Lord of the flies
1 / 22

Lord of the Flies - PowerPoint PPT Presentation

  • Uploaded on
  • Presentation posted in: General

Lord of the Flies. William Golding. Golding was born September 19, 1911 in Cornwall, England He attended both Malboro and Oxford colleges, but he graduated from Oxford He studied natural science and English.

I am the owner, or an agent authorized to act on behalf of the owner, of the copyrighted work described.

Download Presentation

Lord of the Flies

An Image/Link below is provided (as is) to download presentation

Download Policy: Content on the Website is provided to you AS IS for your information and personal use and may not be sold / licensed / shared on other websites without getting consent from its author.While downloading, if for some reason you are not able to download a presentation, the publisher may have deleted the file from their server.

- - - - - - - - - - - - - - - - - - - - - - - - - - E N D - - - - - - - - - - - - - - - - - - - - - - - - - -

Presentation Transcript

Lord of the flies

Lord of the Flies

William golding

William Golding

  • Golding was born September 19, 1911 in Cornwall, England

  • He attended both Malboro and Oxford colleges, but he graduated from Oxford

  • He studied natural science and English

Lord of the flies

  • Golding trained as a scientist, briefly worked as an actor, and finally settled on being a teacher

  • During World War II, Golding joined the Royal Navy

  • It was during the war that Golding lost the idea that men are inherently good after he witnessed the evil of war from both sides. He no longer believed that humans have an innocent nature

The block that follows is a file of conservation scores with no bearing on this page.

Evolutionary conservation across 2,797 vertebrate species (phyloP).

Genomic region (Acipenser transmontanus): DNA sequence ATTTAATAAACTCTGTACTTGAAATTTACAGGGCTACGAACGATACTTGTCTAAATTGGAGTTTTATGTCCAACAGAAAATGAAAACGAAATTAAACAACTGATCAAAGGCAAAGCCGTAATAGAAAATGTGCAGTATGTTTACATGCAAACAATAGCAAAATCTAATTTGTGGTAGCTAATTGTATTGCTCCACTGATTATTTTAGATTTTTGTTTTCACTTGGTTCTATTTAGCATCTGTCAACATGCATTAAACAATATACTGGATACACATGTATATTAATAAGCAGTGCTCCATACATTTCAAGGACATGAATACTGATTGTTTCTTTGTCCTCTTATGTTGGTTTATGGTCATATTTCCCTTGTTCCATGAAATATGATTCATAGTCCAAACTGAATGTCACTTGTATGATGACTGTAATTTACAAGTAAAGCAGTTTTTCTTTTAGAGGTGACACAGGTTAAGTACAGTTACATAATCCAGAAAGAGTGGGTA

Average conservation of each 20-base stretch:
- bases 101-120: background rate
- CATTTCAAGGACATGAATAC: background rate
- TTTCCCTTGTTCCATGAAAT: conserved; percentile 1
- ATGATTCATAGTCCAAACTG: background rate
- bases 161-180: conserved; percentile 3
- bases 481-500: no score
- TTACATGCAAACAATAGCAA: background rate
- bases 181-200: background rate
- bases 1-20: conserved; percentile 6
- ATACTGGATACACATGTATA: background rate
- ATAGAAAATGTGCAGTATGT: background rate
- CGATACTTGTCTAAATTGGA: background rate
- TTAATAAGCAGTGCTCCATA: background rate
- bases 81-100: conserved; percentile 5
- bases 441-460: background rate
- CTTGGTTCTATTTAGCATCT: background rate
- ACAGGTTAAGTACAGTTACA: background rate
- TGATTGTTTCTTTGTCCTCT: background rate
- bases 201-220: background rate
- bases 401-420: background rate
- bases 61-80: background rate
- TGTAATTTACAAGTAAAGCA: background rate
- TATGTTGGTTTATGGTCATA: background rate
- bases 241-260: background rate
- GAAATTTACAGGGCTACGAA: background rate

Lord of the flies

  • After the war, Golding resumed teaching and began writing novels and published an anthology of poems

  • Lord of the Flies was Golding’s first success and he was able to retire from teaching to continue writing

  • Golding won the Nobel Prize for Literature in 1983

Lord of the flies

  • Golding died in 1993—he was considered one of the most acclaimed writers in England

What should you come to understand by the end of this unit

What should you come to understand by the end of this unit?

  • There is a little bit of evil in all of us.

  • The true nature of humans has perplexed thinkers for thousands of years.

  • Novelists often use their fiction to make statements about their personal or political beliefs.

Essential questions

Essential questions…

  • What is our true human nature?

  • Why do people disagree about our true human nature?

  • How does Golding use setting and characters in Lord of the Flies to express his ideas about people?

Lord of the flies facts

Lord of the Flies facts

  • Most of the characters, actions and objects in the novel symbolize larger ideas

  • Golding’s novel deals with the conflict between the rational mind and natural instinct

  • Golding believed that people were instinctively evil and society was needed to protect humans from each other.

Lord of the flies

Lord of the Flies continued

The novel takes place during a fictional nuclear war.